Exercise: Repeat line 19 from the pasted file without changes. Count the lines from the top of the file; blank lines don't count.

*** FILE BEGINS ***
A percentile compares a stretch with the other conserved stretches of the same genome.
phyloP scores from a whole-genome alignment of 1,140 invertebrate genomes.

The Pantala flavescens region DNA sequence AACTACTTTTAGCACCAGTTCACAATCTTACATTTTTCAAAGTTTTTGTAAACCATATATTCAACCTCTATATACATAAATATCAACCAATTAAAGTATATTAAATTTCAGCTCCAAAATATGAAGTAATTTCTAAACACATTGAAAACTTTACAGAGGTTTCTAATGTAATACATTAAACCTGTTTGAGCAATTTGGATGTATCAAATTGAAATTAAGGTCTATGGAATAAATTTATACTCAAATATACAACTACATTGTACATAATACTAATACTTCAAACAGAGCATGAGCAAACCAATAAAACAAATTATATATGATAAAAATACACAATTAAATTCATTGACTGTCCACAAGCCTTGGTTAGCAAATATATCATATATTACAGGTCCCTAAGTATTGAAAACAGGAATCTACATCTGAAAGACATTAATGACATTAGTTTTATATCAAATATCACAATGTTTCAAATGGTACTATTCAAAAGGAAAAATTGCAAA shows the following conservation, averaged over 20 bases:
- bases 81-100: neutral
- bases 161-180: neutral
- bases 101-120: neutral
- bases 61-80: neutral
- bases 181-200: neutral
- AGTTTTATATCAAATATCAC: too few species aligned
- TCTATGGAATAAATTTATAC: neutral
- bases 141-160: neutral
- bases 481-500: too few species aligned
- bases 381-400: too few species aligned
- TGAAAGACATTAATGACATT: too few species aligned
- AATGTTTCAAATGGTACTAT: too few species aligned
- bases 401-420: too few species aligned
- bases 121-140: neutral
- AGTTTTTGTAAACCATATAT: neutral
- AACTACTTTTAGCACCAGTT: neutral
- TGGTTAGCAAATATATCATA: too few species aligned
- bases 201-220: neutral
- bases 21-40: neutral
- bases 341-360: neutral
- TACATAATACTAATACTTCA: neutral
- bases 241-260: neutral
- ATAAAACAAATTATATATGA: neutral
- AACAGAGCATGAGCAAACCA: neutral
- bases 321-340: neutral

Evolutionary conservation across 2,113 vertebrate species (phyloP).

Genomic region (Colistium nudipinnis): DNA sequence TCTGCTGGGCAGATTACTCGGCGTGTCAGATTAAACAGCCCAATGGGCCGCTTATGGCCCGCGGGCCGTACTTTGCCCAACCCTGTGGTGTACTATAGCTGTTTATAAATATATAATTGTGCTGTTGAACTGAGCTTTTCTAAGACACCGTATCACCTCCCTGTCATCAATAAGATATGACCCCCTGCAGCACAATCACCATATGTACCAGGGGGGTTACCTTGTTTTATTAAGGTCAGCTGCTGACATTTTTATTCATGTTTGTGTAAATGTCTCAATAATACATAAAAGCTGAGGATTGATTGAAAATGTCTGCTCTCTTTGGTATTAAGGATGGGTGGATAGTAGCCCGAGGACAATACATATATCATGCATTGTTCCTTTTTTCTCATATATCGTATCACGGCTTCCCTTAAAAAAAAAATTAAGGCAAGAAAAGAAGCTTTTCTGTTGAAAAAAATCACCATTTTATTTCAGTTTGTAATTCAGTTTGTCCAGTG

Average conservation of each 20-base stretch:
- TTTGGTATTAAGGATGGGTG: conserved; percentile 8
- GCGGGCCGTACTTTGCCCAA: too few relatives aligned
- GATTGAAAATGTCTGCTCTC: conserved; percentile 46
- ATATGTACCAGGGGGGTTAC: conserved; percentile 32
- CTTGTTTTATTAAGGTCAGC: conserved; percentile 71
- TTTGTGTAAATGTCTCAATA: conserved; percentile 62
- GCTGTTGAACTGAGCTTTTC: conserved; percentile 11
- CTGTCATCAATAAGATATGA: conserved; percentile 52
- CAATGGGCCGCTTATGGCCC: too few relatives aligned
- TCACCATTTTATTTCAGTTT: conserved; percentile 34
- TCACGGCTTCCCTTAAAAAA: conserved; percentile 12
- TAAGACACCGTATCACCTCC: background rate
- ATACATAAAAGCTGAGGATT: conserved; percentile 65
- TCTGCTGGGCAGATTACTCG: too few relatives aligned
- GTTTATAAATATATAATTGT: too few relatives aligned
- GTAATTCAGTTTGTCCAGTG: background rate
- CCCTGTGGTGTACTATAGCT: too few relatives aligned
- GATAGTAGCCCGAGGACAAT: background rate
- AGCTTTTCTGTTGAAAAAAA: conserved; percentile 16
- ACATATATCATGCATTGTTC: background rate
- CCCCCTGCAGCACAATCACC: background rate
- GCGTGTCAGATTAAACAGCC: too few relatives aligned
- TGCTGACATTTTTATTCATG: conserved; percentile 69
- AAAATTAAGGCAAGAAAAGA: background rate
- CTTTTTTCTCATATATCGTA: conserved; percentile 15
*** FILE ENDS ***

- AACTACTTTTAGCACCAGTT: neutral